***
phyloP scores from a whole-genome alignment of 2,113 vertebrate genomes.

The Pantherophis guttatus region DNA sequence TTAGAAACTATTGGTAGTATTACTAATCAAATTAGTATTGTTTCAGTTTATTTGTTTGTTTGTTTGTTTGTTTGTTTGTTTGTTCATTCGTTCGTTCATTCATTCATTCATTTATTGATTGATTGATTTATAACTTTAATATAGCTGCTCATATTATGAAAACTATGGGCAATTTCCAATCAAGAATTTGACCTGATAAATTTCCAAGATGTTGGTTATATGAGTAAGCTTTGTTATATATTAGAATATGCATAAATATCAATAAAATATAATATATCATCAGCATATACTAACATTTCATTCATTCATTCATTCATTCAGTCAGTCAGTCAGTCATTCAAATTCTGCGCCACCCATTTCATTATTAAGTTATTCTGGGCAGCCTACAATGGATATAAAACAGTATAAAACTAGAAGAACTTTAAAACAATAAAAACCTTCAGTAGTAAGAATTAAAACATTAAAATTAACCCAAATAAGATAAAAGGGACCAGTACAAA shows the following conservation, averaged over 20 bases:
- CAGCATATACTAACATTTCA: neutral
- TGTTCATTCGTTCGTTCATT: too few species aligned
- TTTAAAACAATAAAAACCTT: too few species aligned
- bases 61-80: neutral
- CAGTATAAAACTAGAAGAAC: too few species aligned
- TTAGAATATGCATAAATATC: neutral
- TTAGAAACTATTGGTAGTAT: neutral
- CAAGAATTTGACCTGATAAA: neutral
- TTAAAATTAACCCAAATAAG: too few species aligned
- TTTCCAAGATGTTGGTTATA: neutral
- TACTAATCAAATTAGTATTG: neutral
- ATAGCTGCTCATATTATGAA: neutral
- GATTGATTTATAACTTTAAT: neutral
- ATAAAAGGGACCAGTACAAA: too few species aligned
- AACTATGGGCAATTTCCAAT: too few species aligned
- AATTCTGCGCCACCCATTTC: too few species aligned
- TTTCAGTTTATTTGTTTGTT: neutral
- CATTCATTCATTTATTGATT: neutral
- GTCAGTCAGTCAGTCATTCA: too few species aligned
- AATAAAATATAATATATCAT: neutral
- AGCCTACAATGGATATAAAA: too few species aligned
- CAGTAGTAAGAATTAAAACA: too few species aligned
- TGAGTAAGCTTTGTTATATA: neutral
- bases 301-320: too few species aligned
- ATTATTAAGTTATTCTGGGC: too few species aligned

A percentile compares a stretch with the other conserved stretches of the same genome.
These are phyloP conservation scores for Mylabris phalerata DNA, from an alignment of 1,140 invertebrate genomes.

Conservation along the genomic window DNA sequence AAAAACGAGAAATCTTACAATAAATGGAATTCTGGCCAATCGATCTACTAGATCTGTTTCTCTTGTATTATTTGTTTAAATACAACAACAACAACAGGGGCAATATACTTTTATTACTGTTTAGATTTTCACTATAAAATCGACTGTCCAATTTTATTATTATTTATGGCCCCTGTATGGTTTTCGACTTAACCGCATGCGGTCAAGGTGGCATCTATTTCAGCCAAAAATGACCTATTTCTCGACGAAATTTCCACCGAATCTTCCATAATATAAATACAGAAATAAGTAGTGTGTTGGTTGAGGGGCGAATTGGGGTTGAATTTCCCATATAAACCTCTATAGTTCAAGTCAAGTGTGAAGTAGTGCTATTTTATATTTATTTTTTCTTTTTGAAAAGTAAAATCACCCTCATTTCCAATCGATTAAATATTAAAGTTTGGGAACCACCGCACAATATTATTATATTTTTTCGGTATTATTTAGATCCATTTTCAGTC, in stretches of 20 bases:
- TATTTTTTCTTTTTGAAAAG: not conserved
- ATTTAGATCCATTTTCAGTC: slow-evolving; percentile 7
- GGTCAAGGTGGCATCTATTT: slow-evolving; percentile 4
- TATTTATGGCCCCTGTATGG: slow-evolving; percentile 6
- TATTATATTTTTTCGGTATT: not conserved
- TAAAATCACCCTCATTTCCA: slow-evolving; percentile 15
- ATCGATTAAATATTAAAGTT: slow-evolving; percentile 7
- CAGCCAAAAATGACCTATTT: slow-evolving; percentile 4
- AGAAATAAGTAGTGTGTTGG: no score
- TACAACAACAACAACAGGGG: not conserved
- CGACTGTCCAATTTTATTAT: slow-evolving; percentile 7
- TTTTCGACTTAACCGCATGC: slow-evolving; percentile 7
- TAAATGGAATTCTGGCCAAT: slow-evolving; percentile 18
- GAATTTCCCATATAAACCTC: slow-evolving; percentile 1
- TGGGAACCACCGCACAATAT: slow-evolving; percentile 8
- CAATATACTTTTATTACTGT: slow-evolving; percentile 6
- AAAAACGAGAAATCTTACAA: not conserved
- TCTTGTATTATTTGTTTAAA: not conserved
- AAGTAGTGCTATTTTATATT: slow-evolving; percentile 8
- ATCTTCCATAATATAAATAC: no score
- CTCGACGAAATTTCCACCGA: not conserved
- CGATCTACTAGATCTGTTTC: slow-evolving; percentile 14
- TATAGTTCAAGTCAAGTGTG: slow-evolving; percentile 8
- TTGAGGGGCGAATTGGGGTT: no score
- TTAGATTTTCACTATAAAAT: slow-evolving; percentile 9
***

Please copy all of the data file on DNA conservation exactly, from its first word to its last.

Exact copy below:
phyloP scores from a whole-genome alignment of 2,113 vertebrate genomes.

The Pantherophis guttatus region DNA sequence TTAGAAACTATTGGTAGTATTACTAATCAAATTAGTATTGTTTCAGTTTATTTGTTTGTTTGTTTGTTTGTTTGTTTGTTTGTTCATTCGTTCGTTCATTCATTCATTCATTTATTGATTGATTGATTTATAACTTTAATATAGCTGCTCATATTATGAAAACTATGGGCAATTTCCAATCAAGAATTTGACCTGATAAATTTCCAAGATGTTGGTTATATGAGTAAGCTTTGTTATATATTAGAATATGCATAAATATCAATAAAATATAATATATCATCAGCATATACTAACATTTCATTCATTCATTCATTCATTCAGTCAGTCAGTCAGTCATTCAAATTCTGCGCCACCCATTTCATTATTAAGTTATTCTGGGCAGCCTACAATGGATATAAAACAGTATAAAACTAGAAGAACTTTAAAACAATAAAAACCTTCAGTAGTAAGAATTAAAACATTAAAATTAACCCAAATAAGATAAAAGGGACCAGTACAAA shows the following conservation, averaged over 20 bases:
- CAGCATATACTAACATTTCA: neutral
- TGTTCATTCGTTCGTTCATT: too few species aligned
- TTTAAAACAATAAAAACCTT: too few species aligned
- bases 61-80: neutral
- CAGTATAAAACTAGAAGAAC: too few species aligned
- TTAGAATATGCATAAATATC: neutral
- TTAGAAACTATTGGTAGTAT: neutral
- CAAGAATTTGACCTGATAAA: neutral
- TTAAAATTAACCCAAATAAG: too few species aligned
- TTTCCAAGATGTTGGTTATA: neutral
- TACTAATCAAATTAGTATTG: neutral
- ATAGCTGCTCATATTATGAA: neutral
- GATTGATTTATAACTTTAAT: neutral
- ATAAAAGGGACCAGTACAAA: too few species aligned
- AACTATGGGCAATTTCCAAT: too few species aligned
- AATTCTGCGCCACCCATTTC: too few species aligned
- TTTCAGTTTATTTGTTTGTT: neutral
- CATTCATTCATTTATTGATT: neutral
- GTCAGTCAGTCAGTCATTCA: too few species aligned
- AATAAAATATAATATATCAT: neutral
- AGCCTACAATGGATATAAAA: too few species aligned
- CAGTAGTAAGAATTAAAACA: too few species aligned
- TGAGTAAGCTTTGTTATATA: neutral
- bases 301-320: too few species aligned
- ATTATTAAGTTATTCTGGGC: too few species aligned

A percentile compares a stretch with the other conserved stretches of the same genome.
These are phyloP conservation scores for Mylabris phalerata DNA, from an alignment of 1,140 invertebrate genomes.

Conservation along the genomic window DNA sequence AAAAACGAGAAATCTTACAATAAATGGAATTCTGGCCAATCGATCTACTAGATCTGTTTCTCTTGTATTATTTGTTTAAATACAACAACAACAACAGGGGCAATATACTTTTATTACTGTTTAGATTTTCACTATAAAATCGACTGTCCAATTTTATTATTATTTATGGCCCCTGTATGGTTTTCGACTTAACCGCATGCGGTCAAGGTGGCATCTATTTCAGCCAAAAATGACCTATTTCTCGACGAAATTTCCACCGAATCTTCCATAATATAAATACAGAAATAAGTAGTGTGTTGGTTGAGGGGCGAATTGGGGTTGAATTTCCCATATAAACCTCTATAGTTCAAGTCAAGTGTGAAGTAGTGCTATTTTATATTTATTTTTTCTTTTTGAAAAGTAAAATCACCCTCATTTCCAATCGATTAAATATTAAAGTTTGGGAACCACCGCACAATATTATTATATTTTTTCGGTATTATTTAGATCCATTTTCAGTC, in stretches of 20 bases:
- TATTTTTTCTTTTTGAAAAG: not conserved
- ATTTAGATCCATTTTCAGTC: slow-evolving; percentile 7
- GGTCAAGGTGGCATCTATTT: slow-evolving; percentile 4
- TATTTATGGCCCCTGTATGG: slow-evolving; percentile 6
- TATTATATTTTTTCGGTATT: not conserved
- TAAAATCACCCTCATTTCCA: slow-evolving; percentile 15
- ATCGATTAAATATTAAAGTT: slow-evolving; percentile 7
- CAGCCAAAAATGACCTATTT: slow-evolving; percentile 4
- AGAAATAAGTAGTGTGTTGG: no score
- TACAACAACAACAACAGGGG: not conserved
- CGACTGTCCAATTTTATTAT: slow-evolving; percentile 7
- TTTTCGACTTAACCGCATGC: slow-evolving; percentile 7
- TAAATGGAATTCTGGCCAAT: slow-evolving; percentile 18
- GAATTTCCCATATAAACCTC: slow-evolving; percentile 1
- TGGGAACCACCGCACAATAT: slow-evolving; percentile 8
- CAATATACTTTTATTACTGT: slow-evolving; percentile 6
- AAAAACGAGAAATCTTACAA: not conserved
- TCTTGTATTATTTGTTTAAA: not conserved
- AAGTAGTGCTATTTTATATT: slow-evolving; percentile 8
- ATCTTCCATAATATAAATAC: no score
- CTCGACGAAATTTCCACCGA: not conserved
- CGATCTACTAGATCTGTTTC: slow-evolving; percentile 14
- TATAGTTCAAGTCAAGTGTG: slow-evolving; percentile 8
- TTGAGGGGCGAATTGGGGTT: no score
- TTAGATTTTCACTATAAAAT: slow-evolving; percentile 9